The Indo-US nuclear deal, with its attendant ‘123 Agreement’, the India-specific International Atomic Energy Agency safeguards and Nuclear Suppliers Group waivers, need to be seen as building blocks of an extended process through which India is being brought into the mainstream of global politics.
Critics of the agreement have parsed every full-stop, comma and preposition to delineate its faults. They have sought to play up fears and put forward worst-case scenarios to undermine the agreement. In the coming years, as India intensifies its nuclear power programme in a big way, there will be many occasions when there will be differences of opinion on various clauses and agreements.
But let’s be clear that if the US has its interpretation of the 123 Agreement or the NSG waiver, so will India. More important, US generosity and Indian diplomatic tenacity has ensured that we have got as much of a level playing field as could have been provided for an outlaw country in the nuclear arena. From now onwards, its future will be shaped not by the fears of its critics but the practical use we make of the opportunities it provides.
What does the agreement do? First, and most immediately, it will allow India to import natural uranium fuel to run our existing and planned nuclear power plants at full capacity. Second, it will allow us to resume collaboration with Canada to upgrade the CANDU design on which most Indian reactors are based. The Indian reactors are typically 220, or now 540 MW, while Canada has developed 740 MW reactors and has a 1,000 MW unit on the drawing board. Third, India can import modern units from France, Russia or the US, along with financing to set them up.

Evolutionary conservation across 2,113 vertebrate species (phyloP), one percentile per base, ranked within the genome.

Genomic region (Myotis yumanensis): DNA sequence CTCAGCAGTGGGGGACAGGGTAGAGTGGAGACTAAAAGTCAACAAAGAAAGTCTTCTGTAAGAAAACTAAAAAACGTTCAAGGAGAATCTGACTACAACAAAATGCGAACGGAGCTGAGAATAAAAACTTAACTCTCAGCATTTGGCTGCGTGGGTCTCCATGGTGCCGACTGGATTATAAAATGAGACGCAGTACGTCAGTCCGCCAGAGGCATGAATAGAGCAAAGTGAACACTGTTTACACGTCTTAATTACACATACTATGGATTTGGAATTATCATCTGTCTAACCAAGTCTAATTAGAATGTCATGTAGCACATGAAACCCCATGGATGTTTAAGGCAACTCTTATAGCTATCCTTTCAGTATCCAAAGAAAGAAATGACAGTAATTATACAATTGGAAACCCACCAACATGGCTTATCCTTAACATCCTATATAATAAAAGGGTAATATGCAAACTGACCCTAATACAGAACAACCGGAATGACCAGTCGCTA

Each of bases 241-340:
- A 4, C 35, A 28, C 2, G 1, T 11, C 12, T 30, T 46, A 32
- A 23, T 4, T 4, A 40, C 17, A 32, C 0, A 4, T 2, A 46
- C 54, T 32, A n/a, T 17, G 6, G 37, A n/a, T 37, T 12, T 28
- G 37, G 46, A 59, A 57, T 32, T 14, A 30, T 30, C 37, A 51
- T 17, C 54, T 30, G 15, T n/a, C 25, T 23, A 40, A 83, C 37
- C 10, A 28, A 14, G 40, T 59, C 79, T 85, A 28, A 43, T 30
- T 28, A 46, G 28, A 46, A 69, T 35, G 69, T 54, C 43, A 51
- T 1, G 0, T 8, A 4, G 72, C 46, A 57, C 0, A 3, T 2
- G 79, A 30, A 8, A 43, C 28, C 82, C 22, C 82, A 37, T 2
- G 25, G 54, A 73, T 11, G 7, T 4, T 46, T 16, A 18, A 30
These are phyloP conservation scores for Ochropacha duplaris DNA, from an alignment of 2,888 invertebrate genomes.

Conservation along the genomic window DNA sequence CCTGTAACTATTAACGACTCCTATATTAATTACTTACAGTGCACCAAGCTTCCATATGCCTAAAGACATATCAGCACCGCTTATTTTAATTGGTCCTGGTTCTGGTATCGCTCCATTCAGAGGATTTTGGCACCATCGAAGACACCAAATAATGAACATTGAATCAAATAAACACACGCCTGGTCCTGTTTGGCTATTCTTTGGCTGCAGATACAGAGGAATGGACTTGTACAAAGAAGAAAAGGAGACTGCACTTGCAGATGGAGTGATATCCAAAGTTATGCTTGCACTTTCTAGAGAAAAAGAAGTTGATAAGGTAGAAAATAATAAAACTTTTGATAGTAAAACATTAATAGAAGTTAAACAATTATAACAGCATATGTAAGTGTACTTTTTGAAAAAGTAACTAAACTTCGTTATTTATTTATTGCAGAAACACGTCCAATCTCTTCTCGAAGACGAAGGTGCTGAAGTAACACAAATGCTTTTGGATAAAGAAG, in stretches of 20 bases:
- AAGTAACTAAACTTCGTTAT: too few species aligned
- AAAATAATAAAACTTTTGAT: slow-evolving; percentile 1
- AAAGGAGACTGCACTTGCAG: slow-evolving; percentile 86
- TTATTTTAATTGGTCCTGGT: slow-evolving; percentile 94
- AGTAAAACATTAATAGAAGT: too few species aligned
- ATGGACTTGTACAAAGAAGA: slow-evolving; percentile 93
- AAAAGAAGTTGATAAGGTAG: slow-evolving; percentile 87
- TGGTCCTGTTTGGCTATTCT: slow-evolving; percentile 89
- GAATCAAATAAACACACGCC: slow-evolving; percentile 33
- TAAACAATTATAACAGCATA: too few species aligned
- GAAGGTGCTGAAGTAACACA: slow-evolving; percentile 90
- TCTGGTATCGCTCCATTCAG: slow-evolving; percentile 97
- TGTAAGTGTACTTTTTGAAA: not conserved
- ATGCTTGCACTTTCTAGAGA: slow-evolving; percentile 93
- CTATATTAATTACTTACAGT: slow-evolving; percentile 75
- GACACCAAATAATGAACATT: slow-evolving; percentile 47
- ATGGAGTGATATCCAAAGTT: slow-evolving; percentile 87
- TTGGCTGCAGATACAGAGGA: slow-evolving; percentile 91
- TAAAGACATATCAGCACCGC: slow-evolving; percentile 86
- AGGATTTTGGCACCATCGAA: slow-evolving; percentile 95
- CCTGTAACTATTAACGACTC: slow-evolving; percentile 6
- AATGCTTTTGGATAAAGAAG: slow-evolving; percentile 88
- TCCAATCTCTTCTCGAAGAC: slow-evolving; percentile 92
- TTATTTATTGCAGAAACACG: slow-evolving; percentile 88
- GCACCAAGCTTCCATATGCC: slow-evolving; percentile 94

Fourth, Indian engineers and researchers will be permitted to work or collaborate with their counterparts in advanced nuclear nations without any special restrictions. Fifth, it provides India’s own industry such as Larsen & Toubro or the NPCIL the opportunity to become suppliers of key reactor items or even reactors. Sixth, it will enable India to acquire hitherto forbidden dual use technology which is critical for our ambitious space and high-tech industry programmes.